7 Lesser Known Wonders of the World
Most of us known about the seven wonders of the world: Great Pyramid of Giza, Hanging Gardens of Babylon, Statue of Zeus at Olympia, Temple of Artemis at Ephesusm, Mausoleum at Halicarnassus, Colossus of Rhodes, and the Lighthouse of Alexandria - but there are some lesser known places as well. Continue reading to see seven of the most magnificent.
7. Ajanta Caves
The Ajanta Caves in Aurangabad district of Maharashtra, India are about 30 rock-cut Buddhist cave monuments which date from the 2nd century BCE to about 480 or 650 CE. The caves include paintings and sculptures described by the government Archaeological Survey of India as "the finest surviving examples of Indian art, particularly painting", which are masterpieces of Buddhist religious art, with figures of the Buddha and depictions of the Jataka tales. The caves were built in two phases starting around the 2nd century BCE, with the second group of caves built around 400-650 CE according to older accounts, or all in a brief period between 460 to 480 according to the recent proposals of Walter M. Spink.
6. Tower of Hercules
he Tower of Hercules is an ancient Roman lighthouse on a peninsula about 2.4 kilometers (1.5 mi) from the centre of A Coruna, Galicia, in north-western Spain. Until the 20th century, the tower itself was known as the "Farum Brigantium". The Latin word farum is derived from the Greek pharos for the Lighthouse of Alexandria. The structure is 55 metres (180 ft) tall and overlooks the North Atlantic coast of Spain. The structure, almost 1900 years old and rehabilitated in 1791, is the oldest Roman lighthouse in use today. There is a sculpture garden featuring works by Pablo Serrano and Francisco Leiro.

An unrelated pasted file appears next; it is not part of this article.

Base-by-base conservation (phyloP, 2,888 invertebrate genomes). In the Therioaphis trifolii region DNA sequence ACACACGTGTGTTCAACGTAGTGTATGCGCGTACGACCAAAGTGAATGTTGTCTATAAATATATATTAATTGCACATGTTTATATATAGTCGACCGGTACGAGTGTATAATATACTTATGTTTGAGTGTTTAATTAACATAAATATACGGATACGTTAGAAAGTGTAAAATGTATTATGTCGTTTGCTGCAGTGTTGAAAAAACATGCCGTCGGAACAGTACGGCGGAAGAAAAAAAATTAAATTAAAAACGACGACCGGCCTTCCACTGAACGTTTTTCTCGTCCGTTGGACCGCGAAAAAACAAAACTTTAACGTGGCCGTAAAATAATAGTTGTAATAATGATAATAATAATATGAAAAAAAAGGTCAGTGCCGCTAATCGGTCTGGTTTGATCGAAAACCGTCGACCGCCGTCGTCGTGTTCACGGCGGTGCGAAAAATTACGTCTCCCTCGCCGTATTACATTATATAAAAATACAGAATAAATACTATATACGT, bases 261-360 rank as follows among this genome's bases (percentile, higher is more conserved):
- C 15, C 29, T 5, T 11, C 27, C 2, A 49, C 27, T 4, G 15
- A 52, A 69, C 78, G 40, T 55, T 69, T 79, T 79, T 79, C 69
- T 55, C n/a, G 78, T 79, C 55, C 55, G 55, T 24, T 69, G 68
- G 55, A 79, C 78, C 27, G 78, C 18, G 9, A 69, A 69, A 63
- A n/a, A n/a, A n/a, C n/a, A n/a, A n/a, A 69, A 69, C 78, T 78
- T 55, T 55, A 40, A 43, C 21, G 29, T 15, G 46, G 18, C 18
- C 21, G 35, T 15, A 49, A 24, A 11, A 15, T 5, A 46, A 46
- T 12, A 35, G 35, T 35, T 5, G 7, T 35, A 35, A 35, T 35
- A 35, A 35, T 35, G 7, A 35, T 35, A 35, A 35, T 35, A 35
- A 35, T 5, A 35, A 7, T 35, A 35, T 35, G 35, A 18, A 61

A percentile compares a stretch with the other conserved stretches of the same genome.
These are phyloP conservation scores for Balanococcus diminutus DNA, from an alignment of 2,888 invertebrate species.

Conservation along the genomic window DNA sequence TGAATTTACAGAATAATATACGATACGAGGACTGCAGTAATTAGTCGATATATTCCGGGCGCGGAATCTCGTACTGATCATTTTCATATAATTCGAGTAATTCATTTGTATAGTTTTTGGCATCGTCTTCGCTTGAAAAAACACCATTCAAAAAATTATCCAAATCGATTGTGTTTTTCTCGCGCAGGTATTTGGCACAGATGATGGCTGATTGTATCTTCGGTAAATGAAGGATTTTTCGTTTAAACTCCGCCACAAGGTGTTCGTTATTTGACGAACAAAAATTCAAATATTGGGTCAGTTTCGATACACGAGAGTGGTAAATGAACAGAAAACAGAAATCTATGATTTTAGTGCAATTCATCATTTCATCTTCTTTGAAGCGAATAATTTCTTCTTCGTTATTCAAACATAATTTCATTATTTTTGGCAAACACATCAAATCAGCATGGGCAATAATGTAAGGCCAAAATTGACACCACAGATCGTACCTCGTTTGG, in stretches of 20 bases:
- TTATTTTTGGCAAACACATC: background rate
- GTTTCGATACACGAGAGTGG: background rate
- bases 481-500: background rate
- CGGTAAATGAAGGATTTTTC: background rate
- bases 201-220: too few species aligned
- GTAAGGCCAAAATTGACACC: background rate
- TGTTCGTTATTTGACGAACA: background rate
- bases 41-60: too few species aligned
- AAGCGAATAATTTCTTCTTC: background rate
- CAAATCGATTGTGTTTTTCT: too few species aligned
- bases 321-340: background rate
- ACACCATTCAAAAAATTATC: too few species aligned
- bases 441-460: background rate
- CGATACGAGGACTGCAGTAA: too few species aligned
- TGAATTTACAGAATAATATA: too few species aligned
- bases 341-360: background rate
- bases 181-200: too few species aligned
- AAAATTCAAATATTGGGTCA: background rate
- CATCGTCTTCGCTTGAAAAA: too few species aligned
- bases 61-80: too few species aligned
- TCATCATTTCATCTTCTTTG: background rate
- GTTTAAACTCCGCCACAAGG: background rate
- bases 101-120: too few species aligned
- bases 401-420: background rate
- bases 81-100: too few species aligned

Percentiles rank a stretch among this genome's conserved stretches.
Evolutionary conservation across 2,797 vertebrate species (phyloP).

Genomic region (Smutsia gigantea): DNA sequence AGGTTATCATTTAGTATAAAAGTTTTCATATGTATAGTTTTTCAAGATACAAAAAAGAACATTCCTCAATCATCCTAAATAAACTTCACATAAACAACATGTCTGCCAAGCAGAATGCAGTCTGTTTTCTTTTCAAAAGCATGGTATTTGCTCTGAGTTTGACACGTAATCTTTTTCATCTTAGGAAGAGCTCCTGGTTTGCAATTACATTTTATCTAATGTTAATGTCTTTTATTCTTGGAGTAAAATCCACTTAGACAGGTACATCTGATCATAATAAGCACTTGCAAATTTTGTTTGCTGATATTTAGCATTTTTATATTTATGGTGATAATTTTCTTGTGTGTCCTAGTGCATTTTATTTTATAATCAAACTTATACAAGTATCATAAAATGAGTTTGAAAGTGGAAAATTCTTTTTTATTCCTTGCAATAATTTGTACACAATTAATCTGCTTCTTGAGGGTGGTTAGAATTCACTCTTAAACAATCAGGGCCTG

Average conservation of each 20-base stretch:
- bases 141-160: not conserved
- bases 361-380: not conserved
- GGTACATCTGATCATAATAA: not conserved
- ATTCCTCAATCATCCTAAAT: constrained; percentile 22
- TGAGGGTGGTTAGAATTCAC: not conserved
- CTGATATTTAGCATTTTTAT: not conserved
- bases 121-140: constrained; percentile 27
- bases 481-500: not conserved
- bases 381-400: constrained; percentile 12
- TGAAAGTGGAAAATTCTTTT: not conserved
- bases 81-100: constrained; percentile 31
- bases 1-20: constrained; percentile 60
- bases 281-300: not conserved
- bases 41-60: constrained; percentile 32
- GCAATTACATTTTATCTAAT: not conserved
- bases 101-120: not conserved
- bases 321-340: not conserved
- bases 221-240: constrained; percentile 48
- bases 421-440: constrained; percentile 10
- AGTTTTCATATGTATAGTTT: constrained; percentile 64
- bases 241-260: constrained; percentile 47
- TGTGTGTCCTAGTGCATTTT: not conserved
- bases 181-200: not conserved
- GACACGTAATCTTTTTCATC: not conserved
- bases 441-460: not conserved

The Meteora (Greek: lit. "middle of the sky", "suspended in the air" or "in the heavens above" - etymologically related to "Meteorite") is one of the largest and most important complexes of Eastern Orthodox monasteries in Greece, second only to Mount Athos. The six monasteries are built on natural sandstone rock pillars, at the northwestern edge of the Plain of Thessaly near the Pineios river and Pindus Mountains, in central Greece. The nearest town is Kalambaka.
Bagan is an ancient city located in the Mandalay Region of Burma (Myanmar). From the 9th to 13th centuries, the city was the capital of the Kingdom of Pagan, the first kingdom to unify the regions that would later constitute modern Myanmar. During the kingdom's height between the 11th and 13th centuries, over 10,000 Buddhist temples, pagodas and monasteries were constructed in the Bagan plains alone, of which the remains of over 2200 temples and pagodas still survive to the present day.
3. Pyramids of China
Chinese pyramids are ancient mausoleums and burial mounds built to house the remains of several early emperors of China and their imperial relatives. About 38 of them are located around 25 kilometres (16 mi) - 35 kilometres (22 mi) north-west of Xi'an, on the Qin Chuan Plains in Shaanxi Province. The most famous is the Mausoleum of the First Qin Emperor, northeast of Xi'an and 1.7 km west of where the Terracotta Warriors were found. Chinese pyramids were also built during the Han, Tang, Song, and Western Xia dynasties.
2. Library of Celsus
The library of Celsus is an ancient Roman building in Ephesus, Anatolia, now part of Selcuk, Turkey. It was built in honor of the Roman Senator Tiberius Julius Celsus Polemaeanus (completed in 135 AD) by Celsus' son, Gaius Julius Aquila (consul, 110 AD). Celsus had been consul in 92 AD, governor of Asia in 115 AD, and a wealthy and popular local citizen. He was a native of nearby Sardis and amongst the earliest men of purely Greek origin to become a consul in the Roman Empire and is honored both as a Greek and a Roman on the library itself. Celsus paid for the construction of the library with his own personal wealth.
1. Leptis Magna
Leptis Magna also known as Lectis Magna (or Lepcis Magna as it is sometimes spelled), also called Lpqy, Neapolis, Lebida or Lebda to modern-day residents of Libya, was a prominent city of the Roman Empire. Its ruins are located in Khoms, Libya, 130 km (81 mi) east of Tripoli, on the coast where the Wadi Lebda meets the sea. The site is one of the most spectacular and unspoiled Roman ruins in the Mediterranean.